Army veteran uses music to help make his way
WEATHERFORD, Texas (AP) — Weatherford native and U.S. Army veteran Taylor Bonham just got back from competing in the 2017 National Veterans Creative Arts Festival in Buffalo, New York, in late October, and his guitar strings and singing skills are what got him there.
The Weatherford Democrat reports having gotten out the military in 2012, Bonham was selected nationally to perform his single “Same Star” after showing off his skills at the Fort Worth VA Medical Center.
Guitar, plaid shirt and cowboy hat in tow, Bonham looked every bit the image of a country singer, but his struggle is anything but ordinary.
“This is a 22-Kill ring, figured I’d wear it every time I play,” Bonham recently said as he rested his finger on his guitar, in the Full Cup Bookstore and Coffee Shop.
“I got my start here; they used to let me play here all the time,” he said.
The ring is an allusion to the estimated number of veterans that commit suicide nationally, Bonham said.
Around 2013, Bonham dealt with post-traumatic stress, with alcohol serving as a coping mechanism, taking a toll on his liver.
“I couldn’t drive, couldn’t walk, I was in a wheelchair,” he said. “Trying to deal with it.”
Eventually, Bonham got better.
“The liver happens to be an organ that if you take care of it, it will regenerate on its own,” he said. “I stopped drinking. I started taking care of myself. I started going to therapy.”
Bonham ended up participating in a program known as Guitar for Heroes, a Fort-Worth based group that provides therapeutic activities for veterans.
“I’ve played since I was 8 years-old … I convinced my wife to drive me up there every day or every week, and I would help teach the class,” he said. “Along the way, I started getting healthier to where I could walk. I’m still sick; I take 34 different medications a day.”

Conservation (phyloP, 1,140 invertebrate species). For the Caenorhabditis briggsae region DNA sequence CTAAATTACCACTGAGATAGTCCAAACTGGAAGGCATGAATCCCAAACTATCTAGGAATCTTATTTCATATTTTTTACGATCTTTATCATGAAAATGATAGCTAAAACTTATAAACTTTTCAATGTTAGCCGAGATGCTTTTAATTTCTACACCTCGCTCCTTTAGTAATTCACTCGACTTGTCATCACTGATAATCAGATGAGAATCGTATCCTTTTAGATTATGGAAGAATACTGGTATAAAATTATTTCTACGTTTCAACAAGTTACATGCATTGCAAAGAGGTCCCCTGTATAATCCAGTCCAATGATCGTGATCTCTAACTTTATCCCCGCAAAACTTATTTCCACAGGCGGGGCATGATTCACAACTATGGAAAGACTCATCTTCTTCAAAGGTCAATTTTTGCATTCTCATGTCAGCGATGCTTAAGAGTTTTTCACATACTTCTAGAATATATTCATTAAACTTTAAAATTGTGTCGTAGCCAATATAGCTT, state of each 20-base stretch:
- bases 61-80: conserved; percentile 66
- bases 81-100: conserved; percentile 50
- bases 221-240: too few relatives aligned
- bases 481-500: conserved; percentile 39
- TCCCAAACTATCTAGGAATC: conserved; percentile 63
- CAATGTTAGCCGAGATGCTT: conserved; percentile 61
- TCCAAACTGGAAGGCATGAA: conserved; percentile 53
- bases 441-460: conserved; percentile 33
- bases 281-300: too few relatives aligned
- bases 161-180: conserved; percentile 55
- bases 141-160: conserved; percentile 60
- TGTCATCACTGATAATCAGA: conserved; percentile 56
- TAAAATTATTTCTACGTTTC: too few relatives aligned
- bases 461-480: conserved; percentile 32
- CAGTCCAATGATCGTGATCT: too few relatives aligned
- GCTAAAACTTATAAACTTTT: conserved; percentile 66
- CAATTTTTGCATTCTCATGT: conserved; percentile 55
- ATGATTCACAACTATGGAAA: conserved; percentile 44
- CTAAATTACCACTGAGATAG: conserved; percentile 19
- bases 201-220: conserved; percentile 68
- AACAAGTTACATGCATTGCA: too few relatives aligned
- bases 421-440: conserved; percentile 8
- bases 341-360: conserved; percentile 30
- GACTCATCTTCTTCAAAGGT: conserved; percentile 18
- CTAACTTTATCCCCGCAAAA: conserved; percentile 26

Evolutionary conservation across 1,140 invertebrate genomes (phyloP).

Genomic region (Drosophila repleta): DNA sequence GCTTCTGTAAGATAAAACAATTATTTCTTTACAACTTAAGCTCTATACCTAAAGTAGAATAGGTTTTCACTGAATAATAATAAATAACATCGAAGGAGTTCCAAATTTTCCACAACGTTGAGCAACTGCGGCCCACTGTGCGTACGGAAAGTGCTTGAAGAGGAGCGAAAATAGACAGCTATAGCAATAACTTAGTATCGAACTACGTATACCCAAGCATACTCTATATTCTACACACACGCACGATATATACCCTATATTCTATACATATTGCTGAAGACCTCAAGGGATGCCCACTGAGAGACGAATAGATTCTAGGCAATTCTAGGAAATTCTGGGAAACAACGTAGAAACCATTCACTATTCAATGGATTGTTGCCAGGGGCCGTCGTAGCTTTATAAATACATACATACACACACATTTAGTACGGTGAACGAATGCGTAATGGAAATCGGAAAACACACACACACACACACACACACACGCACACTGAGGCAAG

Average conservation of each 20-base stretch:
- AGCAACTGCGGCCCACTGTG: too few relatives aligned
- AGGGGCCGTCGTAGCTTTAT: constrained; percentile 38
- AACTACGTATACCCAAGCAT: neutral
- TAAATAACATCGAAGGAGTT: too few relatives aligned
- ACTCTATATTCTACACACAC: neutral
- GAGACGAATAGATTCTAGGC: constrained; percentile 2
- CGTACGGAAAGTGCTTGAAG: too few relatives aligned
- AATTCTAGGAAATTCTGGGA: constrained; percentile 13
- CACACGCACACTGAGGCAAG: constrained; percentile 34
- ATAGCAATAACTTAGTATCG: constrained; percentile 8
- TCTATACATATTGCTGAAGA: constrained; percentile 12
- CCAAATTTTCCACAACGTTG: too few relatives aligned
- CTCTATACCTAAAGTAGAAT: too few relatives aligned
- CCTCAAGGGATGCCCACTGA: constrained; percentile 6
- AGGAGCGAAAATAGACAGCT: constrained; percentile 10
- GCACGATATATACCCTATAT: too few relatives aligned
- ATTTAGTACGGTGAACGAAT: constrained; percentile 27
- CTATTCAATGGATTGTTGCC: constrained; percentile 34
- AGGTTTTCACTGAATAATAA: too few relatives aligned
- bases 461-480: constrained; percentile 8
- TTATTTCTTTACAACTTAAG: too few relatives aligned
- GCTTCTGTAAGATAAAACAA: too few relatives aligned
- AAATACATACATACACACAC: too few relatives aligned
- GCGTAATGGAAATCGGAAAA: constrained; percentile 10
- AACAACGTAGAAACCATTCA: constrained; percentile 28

Bonham wrote the song “Same Star” last October.
“A song’s a story; I can write a story … I wrote it in about 15 minutes.”
Competing in Buffalo was great, Bonham said.
“I got the opportunity to go up and play with all the other winners,” he said. “The talent up there is literally humbling. I was one of 53 performers, and I felt like, I just thought, ‘I can’t believe the veteran community has this kind of talent.’
“It gives veterans like myself who can’t have a job something to strive for.”
Bonham now plays around the Weatherford and Dallas-Fort Worth area for a variety of fundraisers and other charitable organizations.
“I wouldn’t be here today if it wasn’t for all those organizations, if they hadn’t’ given me something to strive for then I wouldn’t have cared, I would’ve wasted away.”
“People seem to like what I do, and that’s how it all came about,” Bonham said. “I’m very honored, very blessed just to be here. Every day I wake up I’m thankful, and if I can help one of our brothers and sisters not get to the point where I was at, then I’ve done my job.”